An inmate of Bordeaux is inspired by Guantanamo

News 7 August, 2017
  • Éric Thibault

    Monday, 7 August 2017 06:30

    Monday, 7 August 2017 06:30

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    A repeat infringer montreal was said to have been forced to introduce cannabis to the Bordeaux jail by fellow inmates who allegedly tortured by simulating his drowning, as had been suspected terrorists incarcerated in Guantanamo.

    The evocation of the controversial technique of waterboarding used by the CIA, was possibly a first in the justice system of quebec, but it did not, however, permit to Christopher Belair, to be acquitted last week of charges that weighed on him.

    Judge David Simon concluded that he did “not at all” the defense presented by a man of 37 years old.

    Belair was serving his second sentence for crimes related to drugs when two packets “of cylindrical shape about 9 cm [length] 3 cm of circumference” stuffed with cannabis were discovered in his rectum by the correctional officers, as well as another in his underwear, on 22 October 2014.

    The prisoner admitted that he had received 210 g of narcotic drugs, the inmates working in the laundry of the prison centennial, to pass them off to a smuggler in prison.

    Boiling water

    At his trial, Belair, defended himself by explaining that he had been forced to commit this crime by any means unusual.

    A few days before getting caught, the “guy” of his detention area would be entered in his cell “with boiling water ” and a mess”.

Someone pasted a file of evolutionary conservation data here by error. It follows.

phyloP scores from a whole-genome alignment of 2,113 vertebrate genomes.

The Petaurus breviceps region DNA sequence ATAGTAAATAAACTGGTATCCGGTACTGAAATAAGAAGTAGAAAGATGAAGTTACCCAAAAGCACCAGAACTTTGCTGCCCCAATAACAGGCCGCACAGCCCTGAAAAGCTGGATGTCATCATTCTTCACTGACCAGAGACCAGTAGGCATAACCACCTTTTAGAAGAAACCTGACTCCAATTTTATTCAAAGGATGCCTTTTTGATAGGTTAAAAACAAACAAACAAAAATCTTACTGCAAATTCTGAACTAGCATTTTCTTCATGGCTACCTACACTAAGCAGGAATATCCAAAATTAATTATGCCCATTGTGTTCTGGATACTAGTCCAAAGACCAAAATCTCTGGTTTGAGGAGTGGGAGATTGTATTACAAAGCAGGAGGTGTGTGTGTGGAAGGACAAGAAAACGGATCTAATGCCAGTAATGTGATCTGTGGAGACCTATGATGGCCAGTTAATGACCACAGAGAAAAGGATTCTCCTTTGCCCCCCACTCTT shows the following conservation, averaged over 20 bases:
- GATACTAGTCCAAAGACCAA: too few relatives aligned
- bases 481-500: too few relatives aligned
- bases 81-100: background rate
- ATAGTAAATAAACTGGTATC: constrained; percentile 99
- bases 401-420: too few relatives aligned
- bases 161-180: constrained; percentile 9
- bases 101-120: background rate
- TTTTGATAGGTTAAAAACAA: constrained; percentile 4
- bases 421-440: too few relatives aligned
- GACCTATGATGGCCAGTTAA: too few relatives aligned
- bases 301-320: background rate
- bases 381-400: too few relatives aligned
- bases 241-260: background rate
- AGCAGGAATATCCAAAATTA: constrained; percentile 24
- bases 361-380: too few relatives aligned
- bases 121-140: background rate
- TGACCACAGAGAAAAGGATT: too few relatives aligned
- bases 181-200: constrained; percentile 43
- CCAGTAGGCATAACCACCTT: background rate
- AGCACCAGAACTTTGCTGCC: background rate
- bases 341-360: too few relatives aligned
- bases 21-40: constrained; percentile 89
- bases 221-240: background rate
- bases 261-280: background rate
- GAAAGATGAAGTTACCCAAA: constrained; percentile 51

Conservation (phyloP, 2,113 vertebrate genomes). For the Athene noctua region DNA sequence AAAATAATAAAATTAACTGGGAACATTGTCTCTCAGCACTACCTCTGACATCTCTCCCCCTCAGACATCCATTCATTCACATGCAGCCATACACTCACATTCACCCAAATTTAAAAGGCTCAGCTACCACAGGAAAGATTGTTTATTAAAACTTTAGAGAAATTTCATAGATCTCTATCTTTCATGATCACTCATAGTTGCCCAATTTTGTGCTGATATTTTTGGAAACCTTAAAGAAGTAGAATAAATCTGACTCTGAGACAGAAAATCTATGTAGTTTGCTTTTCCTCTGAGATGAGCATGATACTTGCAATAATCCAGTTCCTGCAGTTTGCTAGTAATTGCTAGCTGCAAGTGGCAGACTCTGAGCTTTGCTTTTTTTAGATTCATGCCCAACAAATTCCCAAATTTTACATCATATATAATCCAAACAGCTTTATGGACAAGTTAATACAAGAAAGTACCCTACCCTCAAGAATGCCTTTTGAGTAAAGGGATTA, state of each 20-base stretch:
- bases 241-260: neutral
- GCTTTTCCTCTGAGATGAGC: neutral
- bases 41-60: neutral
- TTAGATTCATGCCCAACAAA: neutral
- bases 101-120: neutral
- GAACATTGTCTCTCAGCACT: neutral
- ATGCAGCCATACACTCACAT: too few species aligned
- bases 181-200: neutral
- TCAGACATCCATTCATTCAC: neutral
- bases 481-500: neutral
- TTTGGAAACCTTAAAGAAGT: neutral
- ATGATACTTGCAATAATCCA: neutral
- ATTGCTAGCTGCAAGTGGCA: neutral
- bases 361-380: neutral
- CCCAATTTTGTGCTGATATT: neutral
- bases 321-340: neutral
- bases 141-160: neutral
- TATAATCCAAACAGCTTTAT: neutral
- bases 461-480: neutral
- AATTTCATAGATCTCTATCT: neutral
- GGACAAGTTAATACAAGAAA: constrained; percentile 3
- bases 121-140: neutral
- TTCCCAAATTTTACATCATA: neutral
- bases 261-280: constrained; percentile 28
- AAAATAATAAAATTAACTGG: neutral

This inmate has a “sacrifice” pair of arms”, in the words of the accused, he had already paid $ 74 for her canteen, an amount that Belair had not been able to repay him.

    To pay his debt to the guy, we wanted that it camouflages in its body cavities the drug, which came from the outside and then introduce it to the inside of the wings of detention. The accused at first refused before you “suffocate”.

    “It has been hit. [The guy] has applied the rag on the face for other prisoners he had held in the feet. To quote the exact words of the accused, “[you] him crissait of water in the face repeatedly”. He then said not to have had the choice to accept it,” said the judge Simon in his decision of July 24.


    He felt that “certain parts of the testimony appears plausible”, the judge added, however, that several sections of the version of Belair were “without neither head nor tail” or a “stark inconsistency”.

    Thus, after its interception by the guards, Belair would be returned in the same wing of custody for 63 days, without suffering any reprisal on the part of those who would be forced to do the “mule”.

    For the judge, “it is inconceivable that the loss of the drug and the non-reimbursement of their value have not resulted in retaliation in a physical, even in a refusal of transport would, in the mind of the accused, inevitably lead to the infliction of bodily harm”.

    Christopher Belair, will receive his sentence in October.